Yeah, I know, Steve Breaston checked in at 79.2, but he was a wide receiver -- which goes a long way toward explaining Arizona’s 5-11 collapse, Whisenhunt’s first losing season in four seasons here.

In short, his quarterbacks stunk, and so did his team -- so connect the dots, people.

"The most frustrating thing for us and the entire team is that the opportunities were there," Whisenhunt said. "We'd grown accustomed to making those plays, and when you have guys open and you have plays that are designed and ready to work … and you can't execute them … it's very frustrating."

But that's where Kolb comes in. You can continue to lose, or you can do something about it. And the Cards did something. They considered four quarterbacks -- free agents Matt Hasselbeck and Marc Bulger, Kolb and Denver's Kyle Orton -- and were close to making a deal for Orton before closing on Kolb.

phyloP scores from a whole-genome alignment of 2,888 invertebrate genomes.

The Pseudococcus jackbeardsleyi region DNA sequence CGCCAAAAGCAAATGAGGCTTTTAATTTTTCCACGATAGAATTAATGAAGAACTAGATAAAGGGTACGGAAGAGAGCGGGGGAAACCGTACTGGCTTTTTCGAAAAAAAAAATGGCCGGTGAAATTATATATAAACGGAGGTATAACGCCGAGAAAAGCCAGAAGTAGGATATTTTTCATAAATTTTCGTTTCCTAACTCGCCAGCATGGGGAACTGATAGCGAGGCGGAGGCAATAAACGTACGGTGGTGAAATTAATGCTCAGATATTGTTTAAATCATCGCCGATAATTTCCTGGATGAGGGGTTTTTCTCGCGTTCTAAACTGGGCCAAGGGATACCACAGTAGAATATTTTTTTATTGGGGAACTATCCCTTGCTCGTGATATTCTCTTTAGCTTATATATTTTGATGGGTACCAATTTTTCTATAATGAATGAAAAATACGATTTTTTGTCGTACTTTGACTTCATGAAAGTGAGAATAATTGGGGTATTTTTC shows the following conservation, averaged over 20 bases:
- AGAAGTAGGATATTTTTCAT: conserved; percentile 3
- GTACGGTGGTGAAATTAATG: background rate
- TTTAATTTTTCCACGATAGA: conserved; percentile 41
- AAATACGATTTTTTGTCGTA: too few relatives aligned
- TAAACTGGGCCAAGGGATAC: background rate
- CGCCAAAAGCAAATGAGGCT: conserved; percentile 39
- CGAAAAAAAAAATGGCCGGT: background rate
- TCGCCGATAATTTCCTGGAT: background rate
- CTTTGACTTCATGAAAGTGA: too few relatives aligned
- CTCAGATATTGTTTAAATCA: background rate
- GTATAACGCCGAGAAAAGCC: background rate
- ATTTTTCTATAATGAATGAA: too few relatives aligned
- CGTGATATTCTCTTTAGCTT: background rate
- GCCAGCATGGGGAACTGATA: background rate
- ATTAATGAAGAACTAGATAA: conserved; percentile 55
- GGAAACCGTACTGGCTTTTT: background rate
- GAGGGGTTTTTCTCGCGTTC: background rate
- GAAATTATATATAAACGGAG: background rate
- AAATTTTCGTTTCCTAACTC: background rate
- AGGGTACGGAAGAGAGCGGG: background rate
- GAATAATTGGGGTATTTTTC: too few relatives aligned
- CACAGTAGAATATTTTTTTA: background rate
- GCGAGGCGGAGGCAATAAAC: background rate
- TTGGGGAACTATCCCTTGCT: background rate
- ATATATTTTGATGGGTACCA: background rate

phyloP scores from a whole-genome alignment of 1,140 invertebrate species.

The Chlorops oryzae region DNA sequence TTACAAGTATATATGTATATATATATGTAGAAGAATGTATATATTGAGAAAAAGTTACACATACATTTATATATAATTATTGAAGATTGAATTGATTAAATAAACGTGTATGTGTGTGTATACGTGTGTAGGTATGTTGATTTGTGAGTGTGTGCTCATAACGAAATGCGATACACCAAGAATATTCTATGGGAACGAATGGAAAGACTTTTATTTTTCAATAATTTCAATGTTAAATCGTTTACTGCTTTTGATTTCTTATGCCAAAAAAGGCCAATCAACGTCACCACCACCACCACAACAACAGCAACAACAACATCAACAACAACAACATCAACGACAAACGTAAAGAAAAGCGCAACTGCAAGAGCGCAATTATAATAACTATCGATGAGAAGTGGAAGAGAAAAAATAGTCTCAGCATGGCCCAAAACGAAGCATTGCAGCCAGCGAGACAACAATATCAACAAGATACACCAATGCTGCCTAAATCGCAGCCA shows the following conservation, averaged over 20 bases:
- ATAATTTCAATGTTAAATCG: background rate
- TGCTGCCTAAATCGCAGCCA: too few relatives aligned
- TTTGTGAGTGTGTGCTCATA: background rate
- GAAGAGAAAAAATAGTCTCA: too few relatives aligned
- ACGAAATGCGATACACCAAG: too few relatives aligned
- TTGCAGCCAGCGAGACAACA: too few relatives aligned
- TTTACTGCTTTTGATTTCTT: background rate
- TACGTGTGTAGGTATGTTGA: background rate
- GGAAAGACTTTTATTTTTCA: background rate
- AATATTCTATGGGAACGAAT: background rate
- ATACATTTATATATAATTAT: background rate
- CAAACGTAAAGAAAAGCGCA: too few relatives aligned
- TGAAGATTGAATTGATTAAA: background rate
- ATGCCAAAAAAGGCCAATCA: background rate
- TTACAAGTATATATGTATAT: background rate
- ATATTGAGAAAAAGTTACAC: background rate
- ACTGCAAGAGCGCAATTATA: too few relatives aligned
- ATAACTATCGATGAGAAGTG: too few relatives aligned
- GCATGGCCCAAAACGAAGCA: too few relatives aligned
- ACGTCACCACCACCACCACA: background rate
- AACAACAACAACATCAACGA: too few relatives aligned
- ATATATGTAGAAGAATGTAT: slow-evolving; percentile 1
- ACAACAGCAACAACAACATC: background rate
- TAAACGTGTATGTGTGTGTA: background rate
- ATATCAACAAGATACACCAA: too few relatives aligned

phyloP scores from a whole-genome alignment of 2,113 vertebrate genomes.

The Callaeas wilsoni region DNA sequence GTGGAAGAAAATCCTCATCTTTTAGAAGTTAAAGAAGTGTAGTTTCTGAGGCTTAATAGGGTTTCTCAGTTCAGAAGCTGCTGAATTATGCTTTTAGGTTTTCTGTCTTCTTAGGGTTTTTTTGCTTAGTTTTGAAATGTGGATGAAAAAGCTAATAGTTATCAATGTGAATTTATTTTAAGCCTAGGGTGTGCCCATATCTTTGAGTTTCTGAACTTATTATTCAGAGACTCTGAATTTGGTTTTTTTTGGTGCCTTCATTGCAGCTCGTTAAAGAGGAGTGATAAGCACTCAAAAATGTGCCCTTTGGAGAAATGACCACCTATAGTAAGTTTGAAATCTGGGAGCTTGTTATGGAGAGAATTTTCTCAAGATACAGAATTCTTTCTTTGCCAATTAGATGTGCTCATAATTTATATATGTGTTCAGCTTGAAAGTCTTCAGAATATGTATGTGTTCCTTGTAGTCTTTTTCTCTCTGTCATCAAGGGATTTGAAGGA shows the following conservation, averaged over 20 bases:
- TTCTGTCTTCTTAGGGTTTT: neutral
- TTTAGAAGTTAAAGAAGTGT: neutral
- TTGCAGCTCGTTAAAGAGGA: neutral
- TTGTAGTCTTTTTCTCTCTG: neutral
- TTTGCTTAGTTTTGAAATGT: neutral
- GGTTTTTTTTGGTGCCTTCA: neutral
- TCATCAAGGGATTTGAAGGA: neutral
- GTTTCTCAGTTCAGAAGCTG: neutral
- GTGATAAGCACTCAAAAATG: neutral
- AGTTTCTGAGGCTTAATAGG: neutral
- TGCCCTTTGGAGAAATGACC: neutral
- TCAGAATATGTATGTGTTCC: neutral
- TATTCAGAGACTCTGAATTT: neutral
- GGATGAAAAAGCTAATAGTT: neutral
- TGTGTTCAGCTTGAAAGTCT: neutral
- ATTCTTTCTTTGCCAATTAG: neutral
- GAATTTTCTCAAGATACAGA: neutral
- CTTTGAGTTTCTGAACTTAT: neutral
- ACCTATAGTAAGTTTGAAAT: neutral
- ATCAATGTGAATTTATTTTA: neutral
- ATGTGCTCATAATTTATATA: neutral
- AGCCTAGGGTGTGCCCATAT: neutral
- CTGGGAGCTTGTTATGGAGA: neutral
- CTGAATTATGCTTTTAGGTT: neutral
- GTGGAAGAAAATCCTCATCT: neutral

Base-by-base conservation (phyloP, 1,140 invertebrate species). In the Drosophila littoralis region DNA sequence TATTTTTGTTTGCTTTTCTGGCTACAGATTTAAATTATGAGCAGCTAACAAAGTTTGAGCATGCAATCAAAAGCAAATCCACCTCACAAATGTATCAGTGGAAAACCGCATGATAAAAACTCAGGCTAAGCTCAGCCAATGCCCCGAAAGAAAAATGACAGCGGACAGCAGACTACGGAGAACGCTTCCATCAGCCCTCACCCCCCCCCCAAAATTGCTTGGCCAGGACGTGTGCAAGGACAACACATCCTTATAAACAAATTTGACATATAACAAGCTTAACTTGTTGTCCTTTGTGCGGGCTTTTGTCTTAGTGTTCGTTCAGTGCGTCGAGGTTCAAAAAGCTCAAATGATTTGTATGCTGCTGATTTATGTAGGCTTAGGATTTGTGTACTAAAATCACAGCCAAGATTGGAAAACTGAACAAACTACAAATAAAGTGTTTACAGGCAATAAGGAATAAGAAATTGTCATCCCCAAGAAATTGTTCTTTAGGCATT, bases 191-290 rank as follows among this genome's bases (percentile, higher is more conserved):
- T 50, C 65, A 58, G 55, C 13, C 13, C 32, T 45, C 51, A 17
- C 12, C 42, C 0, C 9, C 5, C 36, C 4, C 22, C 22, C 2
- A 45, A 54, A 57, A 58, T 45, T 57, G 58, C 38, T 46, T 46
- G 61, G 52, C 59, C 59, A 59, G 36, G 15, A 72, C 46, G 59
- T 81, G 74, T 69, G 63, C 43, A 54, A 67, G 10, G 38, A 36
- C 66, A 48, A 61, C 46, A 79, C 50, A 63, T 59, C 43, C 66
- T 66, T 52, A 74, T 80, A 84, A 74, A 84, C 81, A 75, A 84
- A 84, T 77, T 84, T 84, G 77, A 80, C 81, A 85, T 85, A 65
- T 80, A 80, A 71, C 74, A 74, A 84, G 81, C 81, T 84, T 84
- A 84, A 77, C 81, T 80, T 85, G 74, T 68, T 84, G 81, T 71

The deal makes sense because Kolb has a terrific arm, won as a starter, shredded NFC powerhouse Atlanta last season and was good enough that he, not Michael Vick, was the Eagles' choice to succeed Donovan McNabb ... until, of course, Kolb was hurt in the 2010 opener.

There's also this: The guy turns 27 next week, which means everything's in front of him.

"Athletically," said Whisenhunt, "he's a good fit for what we're trying to get done in just the way he handles himself, the way he makes quick reads and the way he understands what defenses are trying to do to you. It allows you to do a number of different things from an offensive package standpoint that makes you more diverse and harder to defend.

"Mentally, he can handle what he sees and what he has to do. And then, physically, he's able to make the reads, get the ball out quickly and make the throw up the seam or to the outside. He can do all those things, and he has a quick release."

If Kolb is what the Cardinals think he is, they're division contenders again. From where I sit, I see two teams -- St. Louis and Arizona -- with quarterbacks who can win, and I expect one of them decides who wins the NFC West. All I know about the Cardinals is that they addressed a huge area of concern, and I don't care what it costs. If he stabilizes the position, the price doesn't matter.